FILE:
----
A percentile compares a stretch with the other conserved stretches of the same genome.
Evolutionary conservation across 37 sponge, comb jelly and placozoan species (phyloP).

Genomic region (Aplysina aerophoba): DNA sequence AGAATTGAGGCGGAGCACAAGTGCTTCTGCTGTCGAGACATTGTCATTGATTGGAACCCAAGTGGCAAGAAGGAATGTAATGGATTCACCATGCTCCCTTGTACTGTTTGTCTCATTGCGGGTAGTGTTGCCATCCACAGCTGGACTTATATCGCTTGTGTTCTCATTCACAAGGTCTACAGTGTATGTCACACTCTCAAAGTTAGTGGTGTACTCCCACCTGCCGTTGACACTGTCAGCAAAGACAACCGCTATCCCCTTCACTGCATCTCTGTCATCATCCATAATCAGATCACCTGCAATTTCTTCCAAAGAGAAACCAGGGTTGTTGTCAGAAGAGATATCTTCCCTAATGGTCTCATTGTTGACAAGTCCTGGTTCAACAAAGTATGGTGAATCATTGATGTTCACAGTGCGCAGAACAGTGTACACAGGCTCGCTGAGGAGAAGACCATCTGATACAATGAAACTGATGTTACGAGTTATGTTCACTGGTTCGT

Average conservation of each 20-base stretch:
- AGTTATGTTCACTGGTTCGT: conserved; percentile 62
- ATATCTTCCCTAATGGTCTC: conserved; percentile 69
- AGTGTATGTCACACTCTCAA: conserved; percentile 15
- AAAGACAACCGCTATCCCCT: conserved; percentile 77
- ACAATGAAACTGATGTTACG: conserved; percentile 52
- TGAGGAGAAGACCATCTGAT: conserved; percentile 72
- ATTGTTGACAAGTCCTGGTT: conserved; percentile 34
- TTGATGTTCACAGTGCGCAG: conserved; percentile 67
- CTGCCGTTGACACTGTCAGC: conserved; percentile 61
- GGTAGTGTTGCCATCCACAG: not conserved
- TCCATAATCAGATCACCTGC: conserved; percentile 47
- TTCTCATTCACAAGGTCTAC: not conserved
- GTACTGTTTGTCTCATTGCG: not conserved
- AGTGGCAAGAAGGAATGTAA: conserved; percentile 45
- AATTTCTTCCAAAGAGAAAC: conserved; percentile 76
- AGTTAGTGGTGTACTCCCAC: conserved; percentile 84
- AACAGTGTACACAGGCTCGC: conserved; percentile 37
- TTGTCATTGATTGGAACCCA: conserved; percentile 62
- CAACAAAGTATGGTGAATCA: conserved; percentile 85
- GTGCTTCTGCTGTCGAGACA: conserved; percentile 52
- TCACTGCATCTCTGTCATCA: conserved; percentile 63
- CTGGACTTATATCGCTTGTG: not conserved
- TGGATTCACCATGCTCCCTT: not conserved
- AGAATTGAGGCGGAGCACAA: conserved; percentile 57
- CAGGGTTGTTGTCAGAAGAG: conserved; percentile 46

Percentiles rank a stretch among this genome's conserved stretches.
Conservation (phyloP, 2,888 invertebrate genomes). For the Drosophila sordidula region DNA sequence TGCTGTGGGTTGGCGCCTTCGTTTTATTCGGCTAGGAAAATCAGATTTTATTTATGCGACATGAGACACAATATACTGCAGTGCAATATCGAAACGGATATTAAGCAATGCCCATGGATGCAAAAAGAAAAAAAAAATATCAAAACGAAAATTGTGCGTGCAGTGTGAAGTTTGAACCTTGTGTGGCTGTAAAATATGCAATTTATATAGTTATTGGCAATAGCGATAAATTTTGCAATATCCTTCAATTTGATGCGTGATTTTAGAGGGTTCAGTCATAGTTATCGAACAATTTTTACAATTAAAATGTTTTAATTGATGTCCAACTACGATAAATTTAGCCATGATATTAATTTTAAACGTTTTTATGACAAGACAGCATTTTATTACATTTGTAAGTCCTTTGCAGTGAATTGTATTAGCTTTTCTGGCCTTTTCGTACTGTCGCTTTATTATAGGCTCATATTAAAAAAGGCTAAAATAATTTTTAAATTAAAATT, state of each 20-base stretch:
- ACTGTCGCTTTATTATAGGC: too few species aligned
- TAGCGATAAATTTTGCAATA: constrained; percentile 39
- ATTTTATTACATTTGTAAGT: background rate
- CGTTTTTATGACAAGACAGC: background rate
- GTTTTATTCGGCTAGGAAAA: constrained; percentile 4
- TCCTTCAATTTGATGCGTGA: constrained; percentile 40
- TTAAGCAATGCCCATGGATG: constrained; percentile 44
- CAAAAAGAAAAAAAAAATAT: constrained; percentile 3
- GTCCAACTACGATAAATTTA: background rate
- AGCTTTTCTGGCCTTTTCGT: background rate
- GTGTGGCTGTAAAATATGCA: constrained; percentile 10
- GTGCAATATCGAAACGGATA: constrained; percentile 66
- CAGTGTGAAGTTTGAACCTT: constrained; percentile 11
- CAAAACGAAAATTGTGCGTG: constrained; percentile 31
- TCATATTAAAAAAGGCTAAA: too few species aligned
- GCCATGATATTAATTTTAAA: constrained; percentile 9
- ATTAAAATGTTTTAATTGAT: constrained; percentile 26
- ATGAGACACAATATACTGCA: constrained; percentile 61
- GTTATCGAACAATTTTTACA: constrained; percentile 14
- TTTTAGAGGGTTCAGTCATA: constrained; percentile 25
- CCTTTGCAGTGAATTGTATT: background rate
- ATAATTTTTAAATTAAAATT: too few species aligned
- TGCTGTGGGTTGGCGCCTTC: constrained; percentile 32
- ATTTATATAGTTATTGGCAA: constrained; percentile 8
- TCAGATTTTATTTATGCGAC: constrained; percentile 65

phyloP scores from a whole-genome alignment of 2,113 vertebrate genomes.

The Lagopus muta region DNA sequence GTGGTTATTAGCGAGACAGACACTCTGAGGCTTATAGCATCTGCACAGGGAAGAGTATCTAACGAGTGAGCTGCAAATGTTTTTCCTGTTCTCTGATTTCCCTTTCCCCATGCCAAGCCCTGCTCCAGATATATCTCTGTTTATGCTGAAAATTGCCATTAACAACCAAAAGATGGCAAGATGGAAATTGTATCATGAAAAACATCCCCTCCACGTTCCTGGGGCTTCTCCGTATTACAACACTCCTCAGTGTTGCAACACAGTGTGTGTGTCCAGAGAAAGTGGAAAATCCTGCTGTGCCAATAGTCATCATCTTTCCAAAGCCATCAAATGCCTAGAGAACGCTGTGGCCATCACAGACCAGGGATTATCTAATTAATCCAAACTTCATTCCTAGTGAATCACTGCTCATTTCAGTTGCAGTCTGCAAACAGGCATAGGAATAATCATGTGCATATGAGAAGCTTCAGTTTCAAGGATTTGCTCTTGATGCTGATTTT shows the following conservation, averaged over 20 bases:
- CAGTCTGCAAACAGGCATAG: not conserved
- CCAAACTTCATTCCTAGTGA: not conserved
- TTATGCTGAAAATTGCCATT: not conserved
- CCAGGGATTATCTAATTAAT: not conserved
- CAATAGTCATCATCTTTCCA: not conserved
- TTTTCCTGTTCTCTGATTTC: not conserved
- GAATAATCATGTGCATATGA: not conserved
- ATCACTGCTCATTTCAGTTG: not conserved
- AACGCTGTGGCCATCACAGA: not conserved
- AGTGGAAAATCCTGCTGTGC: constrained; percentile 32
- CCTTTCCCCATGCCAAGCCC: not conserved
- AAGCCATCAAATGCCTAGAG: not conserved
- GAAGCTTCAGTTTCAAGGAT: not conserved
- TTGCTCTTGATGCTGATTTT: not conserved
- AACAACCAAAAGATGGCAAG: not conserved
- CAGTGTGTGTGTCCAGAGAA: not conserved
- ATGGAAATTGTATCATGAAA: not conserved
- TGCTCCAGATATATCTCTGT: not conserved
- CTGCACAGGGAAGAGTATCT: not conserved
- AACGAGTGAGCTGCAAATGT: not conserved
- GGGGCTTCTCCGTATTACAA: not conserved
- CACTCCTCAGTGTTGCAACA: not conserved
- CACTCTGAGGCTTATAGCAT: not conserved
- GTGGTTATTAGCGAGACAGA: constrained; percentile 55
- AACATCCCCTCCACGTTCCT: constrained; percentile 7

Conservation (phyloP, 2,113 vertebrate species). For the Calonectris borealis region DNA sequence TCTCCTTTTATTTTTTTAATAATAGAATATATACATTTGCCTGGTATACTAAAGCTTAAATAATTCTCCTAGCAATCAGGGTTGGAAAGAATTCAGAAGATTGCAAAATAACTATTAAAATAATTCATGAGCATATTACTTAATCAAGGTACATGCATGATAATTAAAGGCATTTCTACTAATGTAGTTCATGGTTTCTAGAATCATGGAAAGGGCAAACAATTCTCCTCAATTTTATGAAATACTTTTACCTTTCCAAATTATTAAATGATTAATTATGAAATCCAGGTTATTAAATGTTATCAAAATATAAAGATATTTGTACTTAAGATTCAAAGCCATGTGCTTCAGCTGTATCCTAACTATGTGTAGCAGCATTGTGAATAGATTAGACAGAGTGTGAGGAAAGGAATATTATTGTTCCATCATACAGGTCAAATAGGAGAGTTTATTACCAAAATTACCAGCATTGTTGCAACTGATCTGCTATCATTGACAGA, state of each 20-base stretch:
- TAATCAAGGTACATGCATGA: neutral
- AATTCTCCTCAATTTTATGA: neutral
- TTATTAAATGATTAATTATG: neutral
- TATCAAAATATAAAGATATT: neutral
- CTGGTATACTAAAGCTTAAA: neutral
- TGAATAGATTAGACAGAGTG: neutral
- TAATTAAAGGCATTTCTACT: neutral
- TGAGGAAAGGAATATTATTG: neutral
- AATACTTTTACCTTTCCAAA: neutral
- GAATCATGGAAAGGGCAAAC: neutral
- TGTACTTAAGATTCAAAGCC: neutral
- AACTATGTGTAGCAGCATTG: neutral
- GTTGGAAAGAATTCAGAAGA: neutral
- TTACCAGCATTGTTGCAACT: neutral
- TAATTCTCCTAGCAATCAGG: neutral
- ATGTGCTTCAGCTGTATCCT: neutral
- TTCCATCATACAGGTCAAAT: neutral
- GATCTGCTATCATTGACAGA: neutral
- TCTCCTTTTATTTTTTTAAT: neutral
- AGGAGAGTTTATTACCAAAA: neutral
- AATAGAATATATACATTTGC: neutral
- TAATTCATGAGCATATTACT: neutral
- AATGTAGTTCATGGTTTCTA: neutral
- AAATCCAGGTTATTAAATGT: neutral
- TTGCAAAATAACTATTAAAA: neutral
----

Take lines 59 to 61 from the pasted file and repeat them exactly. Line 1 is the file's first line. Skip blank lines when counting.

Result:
- CAGTCTGCAAACAGGCATAG: not conserved
- CCAAACTTCATTCCTAGTGA: not conserved
- TTATGCTGAAAATTGCCATT: not conserved